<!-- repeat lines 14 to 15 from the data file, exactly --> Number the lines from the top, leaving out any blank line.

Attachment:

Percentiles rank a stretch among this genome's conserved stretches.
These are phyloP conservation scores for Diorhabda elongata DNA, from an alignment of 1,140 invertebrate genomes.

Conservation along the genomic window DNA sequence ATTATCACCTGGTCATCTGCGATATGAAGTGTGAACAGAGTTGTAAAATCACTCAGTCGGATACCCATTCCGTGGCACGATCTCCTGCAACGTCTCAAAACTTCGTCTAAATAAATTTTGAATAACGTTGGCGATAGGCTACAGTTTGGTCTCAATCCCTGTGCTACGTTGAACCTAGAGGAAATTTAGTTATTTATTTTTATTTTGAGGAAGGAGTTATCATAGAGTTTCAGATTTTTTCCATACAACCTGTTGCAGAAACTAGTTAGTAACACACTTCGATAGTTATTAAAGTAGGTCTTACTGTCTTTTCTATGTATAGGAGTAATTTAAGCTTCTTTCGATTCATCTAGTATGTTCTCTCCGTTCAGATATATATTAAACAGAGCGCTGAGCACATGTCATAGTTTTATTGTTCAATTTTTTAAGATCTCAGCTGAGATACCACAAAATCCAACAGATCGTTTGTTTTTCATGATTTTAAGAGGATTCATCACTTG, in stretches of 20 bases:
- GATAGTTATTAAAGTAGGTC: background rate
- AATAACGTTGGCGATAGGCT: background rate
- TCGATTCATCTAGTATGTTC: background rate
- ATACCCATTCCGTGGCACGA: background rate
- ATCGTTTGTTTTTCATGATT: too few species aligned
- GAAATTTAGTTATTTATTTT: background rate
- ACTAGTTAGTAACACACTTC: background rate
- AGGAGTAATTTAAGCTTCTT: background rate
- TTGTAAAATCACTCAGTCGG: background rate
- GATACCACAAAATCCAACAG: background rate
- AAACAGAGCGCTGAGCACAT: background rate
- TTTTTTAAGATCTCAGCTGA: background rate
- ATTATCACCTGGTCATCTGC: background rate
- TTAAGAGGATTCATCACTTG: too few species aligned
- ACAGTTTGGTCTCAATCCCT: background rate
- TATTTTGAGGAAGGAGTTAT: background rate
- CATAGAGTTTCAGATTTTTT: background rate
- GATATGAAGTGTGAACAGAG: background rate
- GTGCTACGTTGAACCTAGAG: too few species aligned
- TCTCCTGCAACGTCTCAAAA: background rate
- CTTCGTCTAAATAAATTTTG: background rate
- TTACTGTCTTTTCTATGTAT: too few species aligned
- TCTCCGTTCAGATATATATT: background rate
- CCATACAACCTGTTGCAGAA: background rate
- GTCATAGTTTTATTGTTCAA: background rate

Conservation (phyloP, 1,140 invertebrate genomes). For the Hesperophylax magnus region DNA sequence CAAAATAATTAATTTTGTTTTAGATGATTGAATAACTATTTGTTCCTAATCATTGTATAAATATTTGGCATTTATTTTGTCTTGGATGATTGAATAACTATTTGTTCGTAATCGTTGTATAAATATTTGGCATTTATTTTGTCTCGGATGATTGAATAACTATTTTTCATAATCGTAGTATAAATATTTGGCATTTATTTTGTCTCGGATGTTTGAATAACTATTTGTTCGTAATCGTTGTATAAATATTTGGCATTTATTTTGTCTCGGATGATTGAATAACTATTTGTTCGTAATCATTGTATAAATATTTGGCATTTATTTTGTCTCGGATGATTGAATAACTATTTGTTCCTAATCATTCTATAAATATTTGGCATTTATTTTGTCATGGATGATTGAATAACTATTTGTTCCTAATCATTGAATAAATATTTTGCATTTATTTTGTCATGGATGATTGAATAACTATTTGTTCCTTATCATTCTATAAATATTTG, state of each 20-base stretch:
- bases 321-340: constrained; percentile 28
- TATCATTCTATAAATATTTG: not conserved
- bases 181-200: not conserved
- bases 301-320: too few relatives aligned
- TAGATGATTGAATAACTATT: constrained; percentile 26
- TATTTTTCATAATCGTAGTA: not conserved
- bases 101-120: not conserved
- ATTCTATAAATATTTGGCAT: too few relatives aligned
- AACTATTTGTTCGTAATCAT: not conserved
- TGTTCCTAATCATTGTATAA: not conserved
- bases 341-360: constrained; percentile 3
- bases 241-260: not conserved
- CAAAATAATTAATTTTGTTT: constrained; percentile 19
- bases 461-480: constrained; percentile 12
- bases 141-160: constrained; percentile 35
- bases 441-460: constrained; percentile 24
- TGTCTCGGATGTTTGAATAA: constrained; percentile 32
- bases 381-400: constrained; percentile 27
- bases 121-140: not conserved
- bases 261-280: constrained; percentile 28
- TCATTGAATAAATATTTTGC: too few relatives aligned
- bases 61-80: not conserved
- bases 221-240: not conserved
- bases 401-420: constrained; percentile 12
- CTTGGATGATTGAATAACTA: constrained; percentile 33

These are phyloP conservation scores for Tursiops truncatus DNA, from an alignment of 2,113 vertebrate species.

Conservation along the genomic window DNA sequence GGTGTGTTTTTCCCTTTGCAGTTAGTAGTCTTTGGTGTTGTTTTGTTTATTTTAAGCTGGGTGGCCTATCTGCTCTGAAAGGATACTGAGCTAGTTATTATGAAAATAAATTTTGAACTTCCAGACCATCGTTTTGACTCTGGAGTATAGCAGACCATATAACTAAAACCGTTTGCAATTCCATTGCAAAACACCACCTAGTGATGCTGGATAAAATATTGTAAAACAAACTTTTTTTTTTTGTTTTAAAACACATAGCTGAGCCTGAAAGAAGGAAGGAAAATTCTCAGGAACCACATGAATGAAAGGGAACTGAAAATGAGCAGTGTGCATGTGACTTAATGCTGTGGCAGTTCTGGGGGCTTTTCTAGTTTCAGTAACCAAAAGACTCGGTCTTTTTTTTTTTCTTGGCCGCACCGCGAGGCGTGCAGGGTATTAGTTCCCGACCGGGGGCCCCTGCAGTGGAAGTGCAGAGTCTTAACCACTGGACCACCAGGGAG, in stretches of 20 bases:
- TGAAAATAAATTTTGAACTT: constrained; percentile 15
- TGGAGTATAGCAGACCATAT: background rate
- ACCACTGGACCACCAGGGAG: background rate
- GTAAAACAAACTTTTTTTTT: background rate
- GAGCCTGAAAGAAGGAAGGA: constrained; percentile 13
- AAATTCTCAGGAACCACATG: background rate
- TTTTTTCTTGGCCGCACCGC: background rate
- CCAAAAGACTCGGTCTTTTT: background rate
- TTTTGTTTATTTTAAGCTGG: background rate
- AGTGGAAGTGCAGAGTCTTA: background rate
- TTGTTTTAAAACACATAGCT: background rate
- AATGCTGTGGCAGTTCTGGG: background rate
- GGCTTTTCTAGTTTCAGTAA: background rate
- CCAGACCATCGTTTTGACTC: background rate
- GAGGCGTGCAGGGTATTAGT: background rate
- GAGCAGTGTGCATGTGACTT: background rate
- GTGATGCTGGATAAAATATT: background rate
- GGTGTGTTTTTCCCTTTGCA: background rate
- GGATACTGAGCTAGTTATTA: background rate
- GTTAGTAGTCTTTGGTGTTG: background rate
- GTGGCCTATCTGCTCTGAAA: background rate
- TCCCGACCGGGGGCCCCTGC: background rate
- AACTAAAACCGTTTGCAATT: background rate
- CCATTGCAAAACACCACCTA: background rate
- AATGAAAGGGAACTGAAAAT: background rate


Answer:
- AAACAGAGCGCTGAGCACAT: background rate
- TTTTTTAAGATCTCAGCTGA: background rate